The Lilliefors test was used to verify the normality of the data. The homogeneity of the variances was evaluated using the Cochran-Bartlett test. The data were subjected to an ANOVA using a split-plot scheme in the statistical program SISVAR. The blocks and all the block interactions were considered random effects; the year, row spacing, and plant population were considered fixed effects. The row spacing, plant population, year, and their interaction means were subjected to a regression analysis using the software SigmaPlot 10.0. The criterion adopted to select a model was the magnitude of the regression coefficients (p < 0.05).

 

Results and discussion

The growing conditions, particularly the rainfall, were different between 2008 and 2009 (Figure 1). The rainfall during the castor cycle totaled 359 mm in 2008 and 655 mm in 2009; the 38-yr average is 555 mm. Because of the greater amount and better distribution of rainfall in 2009, the castor cycle was 36 days longer than in 2008. According to Souza et al. (2007), the excessive availability of water can favor the vegetative growth of castor plants and delay flowering and fruit ripening.

The row spacing, plant population, and their interaction were significant to the plant survival rate. Increasing the plant population density, particularly in a wide row spacing, decreased plant survival (Figure 2A), most likely because this combination led to higher plant densities within a row. The widest row spacing (0.90 m) combined with the highest plant population (70,000 plants ha-1) reduced the plant survival rate by approximately 11.4% compared to the combination of the narrowest row spacing (0.45 m) and sparsest plant population (25,000 plants ha-1) (Figure 2A). The plant population density had a greater effect on plant survival rate than the row spacing. Although weaker plants died before harvest because they were less competitive under a higher plant density, a lower plant density provided better conditions for proper growth. Soratto et al. (2012) also observed decreasing survival of castor plants due to an increasing number of plants per area (i.e., higher plant densities within a row). Similarly, Cox and Cherney (2011) found that higher plant densities in a row reduced the survival of soybean plants. In these situations, there is strong competition among the plants for water, light, and nutrients, and the weaker plants may not complete their growth cycle.

 



 

The basal stem diameter was more strongly affected by the plant population than by the row spacing (Figure 2B). Increasing the plant population reduced the stem diameter in all row spacings, but the stem diameter decreased more in the 0.90 m row spacing compared to the narrower row spacings. Distinct plant arrangements may affect the quality and quantity of the sunlight intercepted by plants. Kittock and Williams (1970) also found that an increased number of plants within a row reduced the diameter of castor stems. Bizinoto et al. (2010) found that the castor stem diameter decreased in response to an increased plant density. According to these authors, the reduction in stem diameter was possibly due to the etiolation caused by a high competition for light at a high plant density within a row or a dense plant population. Because castor plants with thin stems are favorable for mechanical harvesting (LOPES et al., 2008), our results indicate that the implementation of a high plant population can promotes plants with thinner stems, thus facilitating mechanical harvesting techniques (Figure 2B).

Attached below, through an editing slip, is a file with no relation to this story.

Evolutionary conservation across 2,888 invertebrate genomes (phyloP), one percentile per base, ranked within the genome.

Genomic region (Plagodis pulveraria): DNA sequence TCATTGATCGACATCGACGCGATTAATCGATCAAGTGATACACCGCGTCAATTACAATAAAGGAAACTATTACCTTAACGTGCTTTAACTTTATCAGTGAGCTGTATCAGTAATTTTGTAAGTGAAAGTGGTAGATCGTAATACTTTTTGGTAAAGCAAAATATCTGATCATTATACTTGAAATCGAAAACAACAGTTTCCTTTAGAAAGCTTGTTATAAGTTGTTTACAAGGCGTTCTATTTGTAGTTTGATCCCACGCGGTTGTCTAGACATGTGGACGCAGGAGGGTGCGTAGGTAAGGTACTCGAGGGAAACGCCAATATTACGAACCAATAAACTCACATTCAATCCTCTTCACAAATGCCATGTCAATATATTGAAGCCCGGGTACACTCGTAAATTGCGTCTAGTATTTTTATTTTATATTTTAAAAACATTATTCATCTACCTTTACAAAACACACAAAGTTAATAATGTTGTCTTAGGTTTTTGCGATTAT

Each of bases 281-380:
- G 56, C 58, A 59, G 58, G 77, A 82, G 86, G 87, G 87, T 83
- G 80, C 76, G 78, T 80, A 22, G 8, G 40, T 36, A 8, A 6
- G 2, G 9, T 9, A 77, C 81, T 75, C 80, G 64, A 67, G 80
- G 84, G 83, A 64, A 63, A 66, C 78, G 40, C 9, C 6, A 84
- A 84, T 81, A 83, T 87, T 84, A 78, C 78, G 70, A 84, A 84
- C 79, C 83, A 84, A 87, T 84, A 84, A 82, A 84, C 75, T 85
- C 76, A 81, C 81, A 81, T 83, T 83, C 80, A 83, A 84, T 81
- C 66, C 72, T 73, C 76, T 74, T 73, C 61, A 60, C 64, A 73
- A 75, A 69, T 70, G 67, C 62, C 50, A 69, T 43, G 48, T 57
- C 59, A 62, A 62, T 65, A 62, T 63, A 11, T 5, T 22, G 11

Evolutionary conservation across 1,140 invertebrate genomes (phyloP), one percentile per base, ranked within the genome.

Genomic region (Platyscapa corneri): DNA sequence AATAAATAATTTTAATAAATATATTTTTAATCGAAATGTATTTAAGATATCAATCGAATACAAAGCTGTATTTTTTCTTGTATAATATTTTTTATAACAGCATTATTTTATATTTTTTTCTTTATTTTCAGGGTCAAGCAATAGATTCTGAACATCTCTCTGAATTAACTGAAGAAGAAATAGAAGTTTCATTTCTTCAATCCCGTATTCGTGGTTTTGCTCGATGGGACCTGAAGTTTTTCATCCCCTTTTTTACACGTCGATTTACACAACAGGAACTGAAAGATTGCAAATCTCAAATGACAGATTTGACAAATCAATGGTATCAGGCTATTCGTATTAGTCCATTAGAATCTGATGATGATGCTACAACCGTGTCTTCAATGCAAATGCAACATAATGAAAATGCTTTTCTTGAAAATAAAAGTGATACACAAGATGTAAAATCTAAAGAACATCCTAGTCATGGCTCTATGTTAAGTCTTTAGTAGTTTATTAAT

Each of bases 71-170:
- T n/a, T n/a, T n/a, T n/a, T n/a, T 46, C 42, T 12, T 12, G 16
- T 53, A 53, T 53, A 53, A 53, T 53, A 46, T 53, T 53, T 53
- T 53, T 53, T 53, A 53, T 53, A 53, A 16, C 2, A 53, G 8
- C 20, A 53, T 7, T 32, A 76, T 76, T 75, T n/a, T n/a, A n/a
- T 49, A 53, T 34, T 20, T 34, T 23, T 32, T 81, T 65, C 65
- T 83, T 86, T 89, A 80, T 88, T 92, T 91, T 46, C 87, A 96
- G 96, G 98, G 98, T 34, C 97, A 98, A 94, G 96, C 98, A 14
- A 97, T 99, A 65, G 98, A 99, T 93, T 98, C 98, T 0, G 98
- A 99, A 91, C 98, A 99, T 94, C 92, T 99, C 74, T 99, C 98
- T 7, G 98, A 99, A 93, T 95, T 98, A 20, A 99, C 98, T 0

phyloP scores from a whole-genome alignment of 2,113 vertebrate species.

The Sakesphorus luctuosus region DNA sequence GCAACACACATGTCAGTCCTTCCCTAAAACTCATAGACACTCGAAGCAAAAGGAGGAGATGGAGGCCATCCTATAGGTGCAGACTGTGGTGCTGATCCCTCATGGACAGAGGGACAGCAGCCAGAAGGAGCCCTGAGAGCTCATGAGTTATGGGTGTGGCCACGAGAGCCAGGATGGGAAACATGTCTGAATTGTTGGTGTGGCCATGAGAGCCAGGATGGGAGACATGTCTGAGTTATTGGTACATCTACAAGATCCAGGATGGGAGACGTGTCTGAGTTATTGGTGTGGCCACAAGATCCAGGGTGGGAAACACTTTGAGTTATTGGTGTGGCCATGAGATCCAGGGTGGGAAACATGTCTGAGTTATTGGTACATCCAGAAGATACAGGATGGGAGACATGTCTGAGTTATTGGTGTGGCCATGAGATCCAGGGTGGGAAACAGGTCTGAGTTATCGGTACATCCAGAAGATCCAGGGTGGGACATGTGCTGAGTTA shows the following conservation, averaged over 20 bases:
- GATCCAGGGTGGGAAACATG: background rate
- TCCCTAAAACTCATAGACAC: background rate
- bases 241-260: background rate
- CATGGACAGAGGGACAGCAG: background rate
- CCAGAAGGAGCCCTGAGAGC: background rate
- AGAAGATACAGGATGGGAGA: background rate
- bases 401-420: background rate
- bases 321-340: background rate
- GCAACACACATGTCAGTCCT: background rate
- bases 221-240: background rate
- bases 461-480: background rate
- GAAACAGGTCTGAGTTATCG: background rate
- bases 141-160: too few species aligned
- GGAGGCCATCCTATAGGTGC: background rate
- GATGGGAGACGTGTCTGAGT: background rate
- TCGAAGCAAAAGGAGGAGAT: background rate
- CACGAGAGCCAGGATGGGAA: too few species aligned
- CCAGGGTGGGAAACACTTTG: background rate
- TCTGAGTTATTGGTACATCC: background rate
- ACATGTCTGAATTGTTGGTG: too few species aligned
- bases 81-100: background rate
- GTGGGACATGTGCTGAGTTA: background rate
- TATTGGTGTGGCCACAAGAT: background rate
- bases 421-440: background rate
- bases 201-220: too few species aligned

Plant height was not significantly affected by the row spacing and plant population, and the average plant height was 1.15 m. Kittock and Williams (1970) and Bizinoto et al. (2010) also found no effect of plant density on the height of castor plants. The effects of plant density on plant height is very complex and depends on both environmental factors and plant architecture. Plant growth is slow under the low water availability and temperature during the fall-winter cropping season, and the effect of row spacing and plant population on plant height appears to be lower than that observed in the spring-summer season, a time when the conditions are more favorable to plant growth (SEVERINO et al., 2006a and b; SORATTO et al., 2012).

The height of insertion of the first raceme was linearly increased by increments in the plant population in both years, regardless of the row spacing (Figure 3A). In addition, the insertion height differences between the lower and higher plant populations were greater in the second year compared to the previous year, and more available water (Figure 1) may have caused stem etiolation. Kittock and Williams (1970), Bizinoto et al. (2010), and Soratto et al. (2012) reported that higher plant densities increased the first raceme insertion height of castor plants, without affecting plant height.

 


 

An increasing plant population decreased the number of racemes per plant at any row spacing (Figure 2C); similar results were found by Kittock and Williams (1970) and Bizinoto et al. (2010). The number of racemes per plant increased with increasing row spacing up to 0.65 m and then decreased with wider row spacings. The greatest number of racemes per plant was estimated for the sparsest plant population (25,000 plants ha-1) and the 0.65 m row spacing, i.e., plants more equidistantly distributed within (0.62 m) and between rows (0.65 m), with 1.62 plants m-1 within row. Whenever plants are more widely spaced, there is a larger area for light interception and lower competition or interference among them. Thus, photoassimilate production is higher, and plants display the appropriate architecture, which allows them to express their potential by forming more racemes (BIZINOTO et al., 2010; KITTOCK; WILLIAMS, 1970).